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King Lear (Folger Shakespeare Library) Mass Market Paperback – January 1, 2004
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Copyright 2000 Reed Business Information, Inc. --This text refers to an out of print or unavailable edition of this title.
Top Customer Reviews
My first love will always be Prof. Tucker Brook's redaction in the The Tragedy Of King Lear (The Yale Shakespeare) which against the academic preferences of the time chose the First Quarto over the First Folio. The reasons given by the Late Prof. are compelling, and brought about a generation of conflated editions which combined the two versions. The Quarto came first in publication, of course, and is longer; the Folio is later and does not contain several lines present in the Quarto (I believe about three hundred) yet introduces several (perhaps one hundred) of its own.
And so we have a generation of productions which sought to combine the two. For instance we have an early recording of Paul Scofield as the King using a conflated edition and a later recording from his eighties in which only the Folio is used: King Lear (Naxos AudioBooks), following as it states the The Tragedy of King Lear (The New Cambridge Shakespeare), a strictly First Folio presentation.Read more ›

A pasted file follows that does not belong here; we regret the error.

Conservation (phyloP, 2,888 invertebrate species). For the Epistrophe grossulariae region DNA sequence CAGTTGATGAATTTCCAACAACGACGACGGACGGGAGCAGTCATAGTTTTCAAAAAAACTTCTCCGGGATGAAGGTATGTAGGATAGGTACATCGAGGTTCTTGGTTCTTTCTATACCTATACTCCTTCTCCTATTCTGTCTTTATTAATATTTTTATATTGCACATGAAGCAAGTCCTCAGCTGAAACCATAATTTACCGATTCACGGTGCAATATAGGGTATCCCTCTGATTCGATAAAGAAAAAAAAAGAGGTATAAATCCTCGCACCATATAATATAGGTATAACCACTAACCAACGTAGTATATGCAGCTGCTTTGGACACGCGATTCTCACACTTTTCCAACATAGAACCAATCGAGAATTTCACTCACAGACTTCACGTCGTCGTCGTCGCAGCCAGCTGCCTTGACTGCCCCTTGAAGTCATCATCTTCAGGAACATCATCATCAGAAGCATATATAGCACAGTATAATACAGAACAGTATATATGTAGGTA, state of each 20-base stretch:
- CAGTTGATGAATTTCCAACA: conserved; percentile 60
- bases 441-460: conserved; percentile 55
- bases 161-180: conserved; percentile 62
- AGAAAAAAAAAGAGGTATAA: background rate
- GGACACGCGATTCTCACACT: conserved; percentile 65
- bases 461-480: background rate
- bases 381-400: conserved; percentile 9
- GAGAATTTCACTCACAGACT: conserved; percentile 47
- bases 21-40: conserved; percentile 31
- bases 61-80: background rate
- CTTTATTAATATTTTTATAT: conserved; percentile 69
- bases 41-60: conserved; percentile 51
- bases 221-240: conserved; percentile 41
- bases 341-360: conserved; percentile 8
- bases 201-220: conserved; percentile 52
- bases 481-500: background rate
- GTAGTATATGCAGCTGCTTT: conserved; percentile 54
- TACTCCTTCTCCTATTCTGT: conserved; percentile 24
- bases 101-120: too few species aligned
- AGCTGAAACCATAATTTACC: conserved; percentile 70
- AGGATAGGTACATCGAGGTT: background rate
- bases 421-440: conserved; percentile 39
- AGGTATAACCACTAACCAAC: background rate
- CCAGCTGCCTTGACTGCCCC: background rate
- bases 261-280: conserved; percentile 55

Foakes is well aware that his single, 'conflated' text isn't as fashionable as those of the 'revisionists' mentioned above, who believe that the Folio text of Lear represents Shakespeare's revised and final draft, and that modern editors should not pick and mix between Q and F but respect the integrity of the two early sources. While seemingly reactionary, Foakes is in fact countering the new orthodoxy of Halio et al. In his view, their 'dogmatic and purist stance ... abandons the idea of King Lear as a single work of which we have two versions.' He is cautious and level-headed in his approach, aware of the limitations of scholarly speculation and in presenting both Q and F variants he allows the reader to make up her/his own mind.
Aside from this central controversy, Arden3 Lear has much to offer.Read more ›
Most Recent Customer Reviews
Like I say about all Shakespeare: the Arden versions are my favorite. I own about a third of the Canon in them already. Read morePublished 2 days ago by Autumn McKinney-Brooks
Easy to navigate and read. No intro. No list of characters. No footnotes. The Kindle dictionary was helpful with archaic words.Published 9 days ago by Larry G
I never studied this one in school. I need the notes on the opposite page explaining the elizabethan terms, otherwise it is hard to follow. Read morePublished 2 months ago by Beatriz
Well, it is King Lear, a great play. What can a mere reader say more than that.Published 3 months ago by Marnette Saz
King Lear, a well known Shakespearean tragedy is equally humorous and depressing. I highly recommend it for the comedy and the tragic storyline that is quite entertaining. Read morePublished 4 months ago by Amazon Customer
King Lear by William Shakespeare is a wonderful play for students to read and analyze because of the strong characters, the character relationships... Read more
No nonsense, no frills book. You get the text of King Lear and nothing else (except we love the cover art!). Read morePublished 4 months ago by Amazon Customer